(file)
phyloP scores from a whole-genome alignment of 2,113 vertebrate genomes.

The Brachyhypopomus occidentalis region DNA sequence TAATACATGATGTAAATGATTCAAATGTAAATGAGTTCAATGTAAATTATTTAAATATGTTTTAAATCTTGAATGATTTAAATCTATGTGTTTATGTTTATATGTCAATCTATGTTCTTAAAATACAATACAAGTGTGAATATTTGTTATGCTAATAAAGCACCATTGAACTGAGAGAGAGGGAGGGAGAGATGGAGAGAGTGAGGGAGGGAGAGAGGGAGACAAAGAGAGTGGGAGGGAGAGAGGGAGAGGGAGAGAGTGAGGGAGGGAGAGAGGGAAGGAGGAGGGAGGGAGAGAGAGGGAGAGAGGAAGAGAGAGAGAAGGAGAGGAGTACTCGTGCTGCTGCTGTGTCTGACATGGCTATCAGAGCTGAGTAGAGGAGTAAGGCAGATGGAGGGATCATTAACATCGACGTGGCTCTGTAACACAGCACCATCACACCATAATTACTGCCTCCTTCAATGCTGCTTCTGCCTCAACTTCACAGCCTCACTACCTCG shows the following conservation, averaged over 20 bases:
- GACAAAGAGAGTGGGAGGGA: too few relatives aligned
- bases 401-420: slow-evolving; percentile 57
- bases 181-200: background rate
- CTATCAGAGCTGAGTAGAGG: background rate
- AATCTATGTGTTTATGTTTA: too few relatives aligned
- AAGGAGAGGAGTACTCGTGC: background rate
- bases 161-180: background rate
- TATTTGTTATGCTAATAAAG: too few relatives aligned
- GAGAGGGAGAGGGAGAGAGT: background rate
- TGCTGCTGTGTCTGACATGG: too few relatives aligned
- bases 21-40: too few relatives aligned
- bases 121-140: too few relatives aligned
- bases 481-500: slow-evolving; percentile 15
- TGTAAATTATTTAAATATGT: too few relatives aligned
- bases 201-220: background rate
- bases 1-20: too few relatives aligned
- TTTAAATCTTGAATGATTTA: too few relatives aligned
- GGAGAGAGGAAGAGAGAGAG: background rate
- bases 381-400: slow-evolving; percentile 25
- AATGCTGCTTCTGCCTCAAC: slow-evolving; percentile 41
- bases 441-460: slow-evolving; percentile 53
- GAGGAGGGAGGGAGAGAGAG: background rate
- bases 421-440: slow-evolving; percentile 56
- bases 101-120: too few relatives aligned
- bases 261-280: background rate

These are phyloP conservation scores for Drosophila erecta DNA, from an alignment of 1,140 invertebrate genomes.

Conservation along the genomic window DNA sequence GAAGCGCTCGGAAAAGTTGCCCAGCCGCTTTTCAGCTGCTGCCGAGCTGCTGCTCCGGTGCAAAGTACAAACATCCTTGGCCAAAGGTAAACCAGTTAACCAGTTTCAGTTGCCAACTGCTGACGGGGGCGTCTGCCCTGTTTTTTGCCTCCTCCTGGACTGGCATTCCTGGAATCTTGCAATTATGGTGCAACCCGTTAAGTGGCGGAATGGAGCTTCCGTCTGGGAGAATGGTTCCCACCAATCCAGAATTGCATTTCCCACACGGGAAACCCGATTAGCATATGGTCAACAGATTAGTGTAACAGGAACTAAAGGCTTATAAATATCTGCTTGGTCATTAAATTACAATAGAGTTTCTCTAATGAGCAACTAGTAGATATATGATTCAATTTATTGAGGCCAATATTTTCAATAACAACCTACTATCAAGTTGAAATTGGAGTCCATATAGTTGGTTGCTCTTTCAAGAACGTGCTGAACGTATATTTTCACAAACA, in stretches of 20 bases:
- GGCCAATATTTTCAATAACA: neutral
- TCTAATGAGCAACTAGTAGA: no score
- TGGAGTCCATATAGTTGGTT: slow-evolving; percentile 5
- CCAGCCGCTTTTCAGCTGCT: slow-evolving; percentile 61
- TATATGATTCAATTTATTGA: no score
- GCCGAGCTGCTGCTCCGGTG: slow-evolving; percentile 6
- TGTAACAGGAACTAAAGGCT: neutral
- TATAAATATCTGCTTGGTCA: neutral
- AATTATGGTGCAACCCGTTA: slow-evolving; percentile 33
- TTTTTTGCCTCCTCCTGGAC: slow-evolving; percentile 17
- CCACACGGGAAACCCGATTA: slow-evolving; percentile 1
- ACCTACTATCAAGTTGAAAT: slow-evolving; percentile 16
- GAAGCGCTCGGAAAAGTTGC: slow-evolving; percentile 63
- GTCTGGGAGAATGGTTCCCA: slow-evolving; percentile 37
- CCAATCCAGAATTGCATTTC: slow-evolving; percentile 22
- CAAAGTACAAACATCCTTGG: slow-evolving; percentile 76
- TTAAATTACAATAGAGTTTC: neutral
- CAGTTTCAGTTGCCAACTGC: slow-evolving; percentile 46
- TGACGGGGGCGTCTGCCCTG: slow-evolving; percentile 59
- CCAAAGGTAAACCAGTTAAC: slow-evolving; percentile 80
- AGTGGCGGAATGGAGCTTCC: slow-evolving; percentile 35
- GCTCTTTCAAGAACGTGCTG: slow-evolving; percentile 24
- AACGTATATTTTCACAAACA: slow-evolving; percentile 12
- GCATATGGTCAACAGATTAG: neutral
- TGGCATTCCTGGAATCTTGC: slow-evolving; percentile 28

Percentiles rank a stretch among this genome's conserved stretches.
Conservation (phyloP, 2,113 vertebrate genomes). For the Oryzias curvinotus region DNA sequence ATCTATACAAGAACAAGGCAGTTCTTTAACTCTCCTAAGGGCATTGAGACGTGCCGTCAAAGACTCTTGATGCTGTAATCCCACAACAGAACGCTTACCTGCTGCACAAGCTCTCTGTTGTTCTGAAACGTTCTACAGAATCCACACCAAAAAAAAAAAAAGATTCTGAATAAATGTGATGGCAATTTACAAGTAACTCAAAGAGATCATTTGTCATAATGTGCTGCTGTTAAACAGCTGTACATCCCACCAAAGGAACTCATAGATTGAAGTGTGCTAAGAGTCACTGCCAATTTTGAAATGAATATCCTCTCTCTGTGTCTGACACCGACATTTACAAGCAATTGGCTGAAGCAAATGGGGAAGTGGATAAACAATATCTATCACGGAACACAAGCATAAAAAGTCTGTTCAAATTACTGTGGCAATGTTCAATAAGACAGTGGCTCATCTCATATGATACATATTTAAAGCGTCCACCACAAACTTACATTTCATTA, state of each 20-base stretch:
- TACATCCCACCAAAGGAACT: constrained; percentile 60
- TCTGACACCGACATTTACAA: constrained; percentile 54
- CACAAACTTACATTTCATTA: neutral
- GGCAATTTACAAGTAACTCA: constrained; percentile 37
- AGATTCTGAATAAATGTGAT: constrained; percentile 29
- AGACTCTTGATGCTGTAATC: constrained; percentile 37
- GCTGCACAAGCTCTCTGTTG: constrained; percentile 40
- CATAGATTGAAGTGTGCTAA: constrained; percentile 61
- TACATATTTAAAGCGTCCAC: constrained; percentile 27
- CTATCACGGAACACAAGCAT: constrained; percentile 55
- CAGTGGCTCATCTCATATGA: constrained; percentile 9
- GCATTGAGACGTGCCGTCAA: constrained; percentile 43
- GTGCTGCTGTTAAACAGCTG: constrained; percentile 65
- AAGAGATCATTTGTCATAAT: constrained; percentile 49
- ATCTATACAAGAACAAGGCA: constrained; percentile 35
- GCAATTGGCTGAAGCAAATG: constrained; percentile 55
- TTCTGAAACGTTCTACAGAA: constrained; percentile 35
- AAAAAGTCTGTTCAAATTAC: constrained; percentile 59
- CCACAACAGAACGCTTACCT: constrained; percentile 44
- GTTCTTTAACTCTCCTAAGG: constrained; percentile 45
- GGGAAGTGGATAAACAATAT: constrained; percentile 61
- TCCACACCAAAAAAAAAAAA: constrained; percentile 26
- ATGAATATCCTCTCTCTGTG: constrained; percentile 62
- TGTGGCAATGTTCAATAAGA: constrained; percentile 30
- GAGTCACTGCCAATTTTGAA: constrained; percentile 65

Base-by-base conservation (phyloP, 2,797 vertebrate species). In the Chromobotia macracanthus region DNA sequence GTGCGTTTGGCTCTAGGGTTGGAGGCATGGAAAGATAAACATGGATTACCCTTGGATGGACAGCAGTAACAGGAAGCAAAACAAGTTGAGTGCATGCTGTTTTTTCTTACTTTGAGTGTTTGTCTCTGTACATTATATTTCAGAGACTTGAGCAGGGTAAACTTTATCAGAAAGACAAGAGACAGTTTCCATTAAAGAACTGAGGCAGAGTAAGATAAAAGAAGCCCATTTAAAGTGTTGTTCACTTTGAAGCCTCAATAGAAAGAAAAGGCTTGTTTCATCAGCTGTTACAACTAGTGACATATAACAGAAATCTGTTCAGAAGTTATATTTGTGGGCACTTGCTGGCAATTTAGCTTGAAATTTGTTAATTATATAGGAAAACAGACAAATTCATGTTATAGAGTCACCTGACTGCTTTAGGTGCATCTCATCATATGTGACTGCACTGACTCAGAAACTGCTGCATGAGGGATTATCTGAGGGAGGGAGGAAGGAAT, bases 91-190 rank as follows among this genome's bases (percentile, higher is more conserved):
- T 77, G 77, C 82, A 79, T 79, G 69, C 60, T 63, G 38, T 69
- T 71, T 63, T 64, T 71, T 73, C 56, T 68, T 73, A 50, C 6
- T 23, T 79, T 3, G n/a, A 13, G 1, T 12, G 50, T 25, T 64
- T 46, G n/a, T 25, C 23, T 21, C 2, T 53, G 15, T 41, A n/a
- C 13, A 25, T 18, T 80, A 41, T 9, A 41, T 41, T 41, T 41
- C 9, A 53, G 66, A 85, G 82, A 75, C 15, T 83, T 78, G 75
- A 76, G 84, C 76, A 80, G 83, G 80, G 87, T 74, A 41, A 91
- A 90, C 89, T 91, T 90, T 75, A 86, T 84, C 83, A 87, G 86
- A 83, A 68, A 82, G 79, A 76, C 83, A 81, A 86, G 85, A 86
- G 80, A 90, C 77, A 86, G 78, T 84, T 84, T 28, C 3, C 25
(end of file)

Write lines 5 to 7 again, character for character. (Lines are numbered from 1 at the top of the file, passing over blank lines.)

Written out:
- bases 181-200: background rate
- CTATCAGAGCTGAGTAGAGG: background rate
- AATCTATGTGTTTATGTTTA: too few relatives aligned